This is an older article, but I don’t think it was ever posted here.
“When we put supermarkets in poor neighborhoods, people are buying the same food,” said Barry Popkin, a professor of Nutrition at the University of North Carolina, who participated in an Institute of Medicine review of food desert research in 2009. “They just get it cheaper.”
It’s possible that poverty itself explains a lot of the shopping variation. In general, fresher, healthier food is more expensive to buy than less healthy processed food. It also takes more time and resources to cook, and keeps for fewer days.
I can think of one food that is relatively inexpensive, healthy, takes little time and few resources to prepare, and keeps for at least a year.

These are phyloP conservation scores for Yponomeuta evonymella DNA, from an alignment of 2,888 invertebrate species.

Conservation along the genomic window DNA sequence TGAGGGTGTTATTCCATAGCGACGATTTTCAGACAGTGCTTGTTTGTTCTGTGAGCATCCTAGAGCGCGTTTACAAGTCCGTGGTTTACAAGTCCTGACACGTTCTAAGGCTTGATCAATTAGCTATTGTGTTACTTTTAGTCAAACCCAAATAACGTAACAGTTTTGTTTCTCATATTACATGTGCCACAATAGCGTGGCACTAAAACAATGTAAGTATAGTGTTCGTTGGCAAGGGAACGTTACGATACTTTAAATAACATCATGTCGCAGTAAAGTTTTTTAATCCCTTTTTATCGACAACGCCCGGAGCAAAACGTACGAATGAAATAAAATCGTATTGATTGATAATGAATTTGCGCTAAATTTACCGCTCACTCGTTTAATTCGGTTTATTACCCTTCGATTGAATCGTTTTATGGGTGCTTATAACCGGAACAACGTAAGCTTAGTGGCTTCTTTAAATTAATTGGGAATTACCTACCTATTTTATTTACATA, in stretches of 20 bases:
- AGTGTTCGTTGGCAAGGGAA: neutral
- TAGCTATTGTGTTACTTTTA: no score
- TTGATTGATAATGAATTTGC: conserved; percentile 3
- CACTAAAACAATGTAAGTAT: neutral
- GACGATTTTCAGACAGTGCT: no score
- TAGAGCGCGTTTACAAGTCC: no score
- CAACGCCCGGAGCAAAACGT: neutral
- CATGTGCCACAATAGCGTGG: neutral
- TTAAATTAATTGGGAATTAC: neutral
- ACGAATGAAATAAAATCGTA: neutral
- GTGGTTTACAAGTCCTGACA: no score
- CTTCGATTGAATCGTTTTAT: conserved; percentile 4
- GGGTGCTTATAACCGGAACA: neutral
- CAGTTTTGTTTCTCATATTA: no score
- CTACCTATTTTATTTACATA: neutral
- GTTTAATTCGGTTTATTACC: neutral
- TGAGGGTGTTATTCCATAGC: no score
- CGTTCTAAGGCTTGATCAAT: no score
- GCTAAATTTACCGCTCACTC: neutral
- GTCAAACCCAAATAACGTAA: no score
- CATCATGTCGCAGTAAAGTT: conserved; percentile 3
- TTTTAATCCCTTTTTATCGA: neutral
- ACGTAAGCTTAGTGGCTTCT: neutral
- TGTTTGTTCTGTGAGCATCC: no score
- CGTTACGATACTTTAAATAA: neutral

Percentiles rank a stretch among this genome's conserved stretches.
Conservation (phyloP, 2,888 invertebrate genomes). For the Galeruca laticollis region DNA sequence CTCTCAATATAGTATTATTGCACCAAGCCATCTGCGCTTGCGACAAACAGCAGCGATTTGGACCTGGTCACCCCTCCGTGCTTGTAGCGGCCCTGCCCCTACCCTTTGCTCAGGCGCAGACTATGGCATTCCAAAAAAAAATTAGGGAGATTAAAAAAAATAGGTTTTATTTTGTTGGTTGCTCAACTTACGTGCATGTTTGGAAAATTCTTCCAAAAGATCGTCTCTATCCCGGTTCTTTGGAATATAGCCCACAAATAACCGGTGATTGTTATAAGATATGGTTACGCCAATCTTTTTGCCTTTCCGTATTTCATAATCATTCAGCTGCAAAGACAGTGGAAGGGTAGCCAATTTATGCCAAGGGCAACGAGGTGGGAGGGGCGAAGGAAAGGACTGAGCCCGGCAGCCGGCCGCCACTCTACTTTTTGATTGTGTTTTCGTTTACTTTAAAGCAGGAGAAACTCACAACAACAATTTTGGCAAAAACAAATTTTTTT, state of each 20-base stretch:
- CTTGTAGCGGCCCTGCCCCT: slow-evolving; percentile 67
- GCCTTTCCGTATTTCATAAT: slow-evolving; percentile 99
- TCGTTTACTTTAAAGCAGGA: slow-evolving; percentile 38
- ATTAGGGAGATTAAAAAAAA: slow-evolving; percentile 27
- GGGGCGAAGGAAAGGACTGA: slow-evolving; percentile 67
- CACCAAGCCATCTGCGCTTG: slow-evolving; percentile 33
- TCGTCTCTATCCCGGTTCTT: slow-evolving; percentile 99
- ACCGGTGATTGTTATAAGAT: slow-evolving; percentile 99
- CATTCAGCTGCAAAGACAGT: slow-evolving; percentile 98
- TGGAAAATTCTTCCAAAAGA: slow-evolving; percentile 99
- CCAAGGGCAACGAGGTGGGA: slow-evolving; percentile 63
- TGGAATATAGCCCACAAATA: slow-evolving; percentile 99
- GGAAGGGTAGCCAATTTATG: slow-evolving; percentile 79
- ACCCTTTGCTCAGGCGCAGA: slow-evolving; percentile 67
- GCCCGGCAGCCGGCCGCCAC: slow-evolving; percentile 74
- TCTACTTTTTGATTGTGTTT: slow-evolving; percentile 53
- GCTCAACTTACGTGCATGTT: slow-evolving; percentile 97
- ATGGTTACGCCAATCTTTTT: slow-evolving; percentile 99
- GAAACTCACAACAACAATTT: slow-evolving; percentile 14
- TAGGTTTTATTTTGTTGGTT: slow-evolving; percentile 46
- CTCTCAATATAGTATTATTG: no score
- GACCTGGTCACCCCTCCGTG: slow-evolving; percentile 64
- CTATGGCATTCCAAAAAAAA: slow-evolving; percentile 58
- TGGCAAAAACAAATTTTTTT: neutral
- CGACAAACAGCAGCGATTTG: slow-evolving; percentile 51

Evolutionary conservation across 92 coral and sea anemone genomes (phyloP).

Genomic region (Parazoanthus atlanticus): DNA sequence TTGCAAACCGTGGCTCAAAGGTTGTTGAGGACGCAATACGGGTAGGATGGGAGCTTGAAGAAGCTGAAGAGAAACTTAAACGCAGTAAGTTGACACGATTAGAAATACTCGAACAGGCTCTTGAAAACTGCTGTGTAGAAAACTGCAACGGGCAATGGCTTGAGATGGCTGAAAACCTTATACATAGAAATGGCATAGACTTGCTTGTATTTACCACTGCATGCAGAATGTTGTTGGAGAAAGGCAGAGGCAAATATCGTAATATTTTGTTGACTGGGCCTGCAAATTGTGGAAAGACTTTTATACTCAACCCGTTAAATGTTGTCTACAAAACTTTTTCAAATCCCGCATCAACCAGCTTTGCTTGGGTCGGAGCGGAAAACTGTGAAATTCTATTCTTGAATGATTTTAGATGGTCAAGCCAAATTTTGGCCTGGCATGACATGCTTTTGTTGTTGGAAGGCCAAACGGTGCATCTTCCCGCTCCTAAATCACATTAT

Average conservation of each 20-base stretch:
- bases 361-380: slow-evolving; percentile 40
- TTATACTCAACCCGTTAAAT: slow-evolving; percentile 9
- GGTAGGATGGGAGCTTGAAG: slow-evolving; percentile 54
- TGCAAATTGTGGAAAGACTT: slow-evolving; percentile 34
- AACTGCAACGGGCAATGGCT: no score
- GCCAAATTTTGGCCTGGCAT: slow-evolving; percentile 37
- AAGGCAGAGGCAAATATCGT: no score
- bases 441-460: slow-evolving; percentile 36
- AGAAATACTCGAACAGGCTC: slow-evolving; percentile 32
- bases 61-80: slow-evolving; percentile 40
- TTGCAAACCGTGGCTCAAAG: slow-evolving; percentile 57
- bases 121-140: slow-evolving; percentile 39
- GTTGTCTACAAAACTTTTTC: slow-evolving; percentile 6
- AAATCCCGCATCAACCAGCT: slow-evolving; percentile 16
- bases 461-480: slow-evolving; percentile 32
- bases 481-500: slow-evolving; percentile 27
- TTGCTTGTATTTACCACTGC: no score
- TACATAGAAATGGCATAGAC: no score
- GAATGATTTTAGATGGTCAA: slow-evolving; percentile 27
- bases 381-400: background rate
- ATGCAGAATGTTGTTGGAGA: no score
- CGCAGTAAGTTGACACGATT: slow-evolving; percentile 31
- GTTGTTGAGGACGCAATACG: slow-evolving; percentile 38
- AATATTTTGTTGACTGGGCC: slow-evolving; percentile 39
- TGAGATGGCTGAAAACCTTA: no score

Unfortunately, it seems education plays a big part as well:
If people can’t afford healthier foods, then it would be reasonable to think that just giving them a better store wouldn’t solve their problems. But Ms. Handbury’s paper found that the education of the shoppers was much more predictive than their incomes. Poorer families bought less healthy food than richer ones. But a bigger gap was found between families with and without a college education. Those results, Ms. Handbury said, suggest that improving people’s diets will require both making food accessible and affordable and also changing people’s perceptions and habits about diet and health.
That seems a much harder problem to solve, even if Soylent is readily available.